SI: “It’s a very funny story actually. I moved from Dubai to London in 1999 because of my daughter, as she is a special needs child. My father came and bought a very small UK company called the Pakistani Channel which broadcasted for 12 hours a day only and was in a bad state. It was the only Pakistani channel in the world and my father said that we could not let this company go down so he decided to buy it. At 2am I was out with friends on the weekend and my father called me and told me that he had bought a TV station. I laughed and asked whether he had bought Channel 4 or BBC. When he told me it was the Pakistani Channel I was shocked. The next morning I discussed it with my father. I am a finance major and I used to take care of the finances of our family business, I was the head of treasury. My father told me to sit at the channel for three months, do the due diligence and that he would find a CEO for the company. He said he wanted to expand the company and make it international. It has been 12 years and we still haven’t found that CEO yet! I took the reins after three months because we wanted to be very aggressive. We tried a few CEOs but it didn’t work out. They had a five-year plan while I had a two-year plan. The media industry is too innovative to wait for five years. Within two years we went into 60 countries, within four years we launched six more channels. Now we have eight channels in Pakistan and we are broadcasting five channels in 126 countries so we are the largest Urdu content-based company in the world. So it has moved quite fast. The building that we are in right now is the building we started in which is why I will never let this building go. When I started we had 180 people in this office with three shifts. We were broadcasting into 126 countries from this place. We had satellites, cables and fibre optic links. After three years we were getting too big and it was getting too expensive so we had to move to Dubai in March 2003. From Dubai we moved our playout and broadcasting center in 2006 to Pakistan. In Pakistan we have the biggest studios in South Asia, they are over 350,000 square feet. We have 28 studios where we make all our dramas, sitcoms and news.”

In your life and career who have been your role models?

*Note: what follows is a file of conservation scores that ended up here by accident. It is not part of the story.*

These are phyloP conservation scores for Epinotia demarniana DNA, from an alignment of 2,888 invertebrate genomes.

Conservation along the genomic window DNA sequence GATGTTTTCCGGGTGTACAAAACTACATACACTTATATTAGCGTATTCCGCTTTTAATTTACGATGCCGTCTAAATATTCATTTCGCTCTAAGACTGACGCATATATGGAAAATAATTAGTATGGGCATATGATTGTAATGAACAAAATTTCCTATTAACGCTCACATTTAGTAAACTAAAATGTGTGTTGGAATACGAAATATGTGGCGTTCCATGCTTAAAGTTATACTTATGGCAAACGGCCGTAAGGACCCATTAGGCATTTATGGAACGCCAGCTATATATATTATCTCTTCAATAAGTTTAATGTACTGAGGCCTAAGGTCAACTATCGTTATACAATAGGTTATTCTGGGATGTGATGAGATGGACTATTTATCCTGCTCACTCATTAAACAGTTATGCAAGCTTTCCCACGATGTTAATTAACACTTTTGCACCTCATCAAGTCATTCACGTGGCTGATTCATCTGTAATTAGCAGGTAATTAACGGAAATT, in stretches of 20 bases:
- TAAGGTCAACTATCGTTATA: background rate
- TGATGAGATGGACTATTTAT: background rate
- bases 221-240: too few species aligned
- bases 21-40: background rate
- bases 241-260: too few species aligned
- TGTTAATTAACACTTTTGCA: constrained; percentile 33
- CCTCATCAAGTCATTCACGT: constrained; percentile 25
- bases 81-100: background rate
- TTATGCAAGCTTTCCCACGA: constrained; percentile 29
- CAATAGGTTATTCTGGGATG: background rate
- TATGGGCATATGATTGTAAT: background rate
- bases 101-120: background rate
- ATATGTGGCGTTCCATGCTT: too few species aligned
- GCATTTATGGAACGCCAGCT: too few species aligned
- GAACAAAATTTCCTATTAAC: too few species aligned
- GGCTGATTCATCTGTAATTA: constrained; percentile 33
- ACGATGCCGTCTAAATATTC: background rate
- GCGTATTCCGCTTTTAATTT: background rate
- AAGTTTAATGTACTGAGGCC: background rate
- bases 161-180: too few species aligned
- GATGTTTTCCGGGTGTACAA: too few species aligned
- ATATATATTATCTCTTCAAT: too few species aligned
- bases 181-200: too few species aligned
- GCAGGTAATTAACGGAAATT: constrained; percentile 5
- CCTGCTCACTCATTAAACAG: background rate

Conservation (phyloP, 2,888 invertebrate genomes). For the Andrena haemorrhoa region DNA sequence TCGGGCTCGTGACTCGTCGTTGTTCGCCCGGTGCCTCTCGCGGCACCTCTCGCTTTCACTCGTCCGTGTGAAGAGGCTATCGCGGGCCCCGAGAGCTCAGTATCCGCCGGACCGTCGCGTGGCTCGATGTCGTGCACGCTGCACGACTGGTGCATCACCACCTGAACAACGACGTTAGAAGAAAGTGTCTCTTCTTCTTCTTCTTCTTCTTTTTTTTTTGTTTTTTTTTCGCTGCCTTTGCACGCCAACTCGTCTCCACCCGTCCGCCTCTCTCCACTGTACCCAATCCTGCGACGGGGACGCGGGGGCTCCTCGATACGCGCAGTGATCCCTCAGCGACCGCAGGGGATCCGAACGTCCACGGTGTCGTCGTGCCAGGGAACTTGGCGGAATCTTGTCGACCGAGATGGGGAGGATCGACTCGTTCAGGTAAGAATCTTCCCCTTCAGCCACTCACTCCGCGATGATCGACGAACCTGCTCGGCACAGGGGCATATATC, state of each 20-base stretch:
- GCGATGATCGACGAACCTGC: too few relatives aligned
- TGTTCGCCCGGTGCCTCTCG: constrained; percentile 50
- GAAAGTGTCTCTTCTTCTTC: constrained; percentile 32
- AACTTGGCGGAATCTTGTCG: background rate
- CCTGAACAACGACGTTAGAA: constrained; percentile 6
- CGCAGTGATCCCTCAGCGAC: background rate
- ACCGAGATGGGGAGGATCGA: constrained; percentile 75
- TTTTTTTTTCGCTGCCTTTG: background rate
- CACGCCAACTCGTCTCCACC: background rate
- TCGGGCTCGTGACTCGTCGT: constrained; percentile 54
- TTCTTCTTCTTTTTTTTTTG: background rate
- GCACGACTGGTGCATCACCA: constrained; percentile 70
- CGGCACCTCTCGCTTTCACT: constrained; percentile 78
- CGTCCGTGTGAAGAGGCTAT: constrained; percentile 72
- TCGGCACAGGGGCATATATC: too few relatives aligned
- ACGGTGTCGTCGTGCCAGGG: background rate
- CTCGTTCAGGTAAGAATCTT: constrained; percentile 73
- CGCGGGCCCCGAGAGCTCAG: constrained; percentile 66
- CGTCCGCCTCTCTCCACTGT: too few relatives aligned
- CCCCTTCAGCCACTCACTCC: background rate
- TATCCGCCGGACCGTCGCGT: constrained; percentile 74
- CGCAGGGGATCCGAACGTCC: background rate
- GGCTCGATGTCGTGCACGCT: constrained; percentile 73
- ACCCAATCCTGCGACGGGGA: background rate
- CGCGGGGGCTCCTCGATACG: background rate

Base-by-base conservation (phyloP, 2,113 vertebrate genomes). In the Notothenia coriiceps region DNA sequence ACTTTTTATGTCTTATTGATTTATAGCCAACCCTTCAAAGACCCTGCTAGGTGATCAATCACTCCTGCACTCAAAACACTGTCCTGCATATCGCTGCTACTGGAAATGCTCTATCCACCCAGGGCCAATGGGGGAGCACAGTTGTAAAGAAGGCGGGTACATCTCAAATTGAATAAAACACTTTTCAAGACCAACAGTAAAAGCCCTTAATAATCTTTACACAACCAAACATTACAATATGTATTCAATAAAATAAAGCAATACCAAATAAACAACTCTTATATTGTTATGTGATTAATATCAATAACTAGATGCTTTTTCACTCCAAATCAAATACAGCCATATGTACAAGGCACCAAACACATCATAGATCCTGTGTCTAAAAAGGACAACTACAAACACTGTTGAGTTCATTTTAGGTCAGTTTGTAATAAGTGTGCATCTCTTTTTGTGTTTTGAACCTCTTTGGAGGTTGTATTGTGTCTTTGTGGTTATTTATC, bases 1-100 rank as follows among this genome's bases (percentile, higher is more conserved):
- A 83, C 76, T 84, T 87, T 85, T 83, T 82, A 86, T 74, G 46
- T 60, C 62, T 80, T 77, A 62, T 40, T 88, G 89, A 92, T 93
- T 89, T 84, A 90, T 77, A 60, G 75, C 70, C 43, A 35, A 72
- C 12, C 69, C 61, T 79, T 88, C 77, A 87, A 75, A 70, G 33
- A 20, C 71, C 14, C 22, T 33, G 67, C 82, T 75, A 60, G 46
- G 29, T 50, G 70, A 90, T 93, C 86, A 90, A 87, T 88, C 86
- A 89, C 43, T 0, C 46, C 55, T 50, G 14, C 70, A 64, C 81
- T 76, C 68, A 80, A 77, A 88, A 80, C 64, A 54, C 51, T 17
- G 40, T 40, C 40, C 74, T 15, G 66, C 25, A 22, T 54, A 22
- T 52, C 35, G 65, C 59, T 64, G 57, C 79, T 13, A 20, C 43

SI: “Rupert Murdoch has been a very big role model. I have met his son James on a couple of occasions. The PR company that was launching Star TV was also doing my launch. We launched eight days apart. I launched on September 16thand they launched on September 24th in the UK. When I went to New York to meet one of my friends, Aaron McNally, Rupert Murdoch had just bought Direct TV and he walked into the office and sat with us for twenty minutes. He knew everything about the Pakistan market although he was not in the Pakistan market as aggressively as he wanted to be. He knew everything about media, he is dedicated and has conquered most of the world. To be as dedicated as him and to have channels all over the world is quite an accomplishment. He moved to Australia and he succeeded there. I was reading his book and he had so many tough times when he came to America but he was determined to conquer the country and he did. News Corp is now the biggest media company in that country.

My biggest icon is my father. Whatever I am right now is because of him. Whenever I walked into a business meeting I would think of how my father would handle things. He is the one who actually created the brand ARY. He fought against the whole family and moved the family from doing the wholesale gold business to the retail side. He said, why are we always selling other people’s gold, we should sell our own gold brand and everyone laughed at him. People said that we could not compete with UBS and Credit Suisse who have enormous budgets. He said that we have to try. He launched ARY Gold in 1988 singlehandedly. After launching the gold brand, he was the first person to hallmark gold. It took him eight years. When we started television I sat with him for six hours in his office discussing why I should be taking up the TV station. He said that what he saw in himself he also saw in me. He wanted everything to be brand ARY. I said that ARY stands for Abdul Razzaq Yaqoob, what will it stand for in terms of television? He instantly said, ‘Always Remembering You’. Most importantly he said it must be a family channel which everyone can watch.

My team is the most important thing, my CEOs are very professional, my team has come a very long way with me. I have 22 offices all over the world which are professionally managed.”

As one of inspirational business leaders and media pioneers, what has been the secret of your success?

SI: “I think dedication. If you pick up something, don’t let it go. The initial capital to buy the business was given by the family but the expansion plan was not paid for by the family. I had to create my own business plan and move forward. Content is so expensive. I did not go to the banks, I did not borrow money. I remember that my team and I would work at 18 to 20 hours a day for at least two years. I am very lucky that I have such a supportive family. Allah opened doors for me.”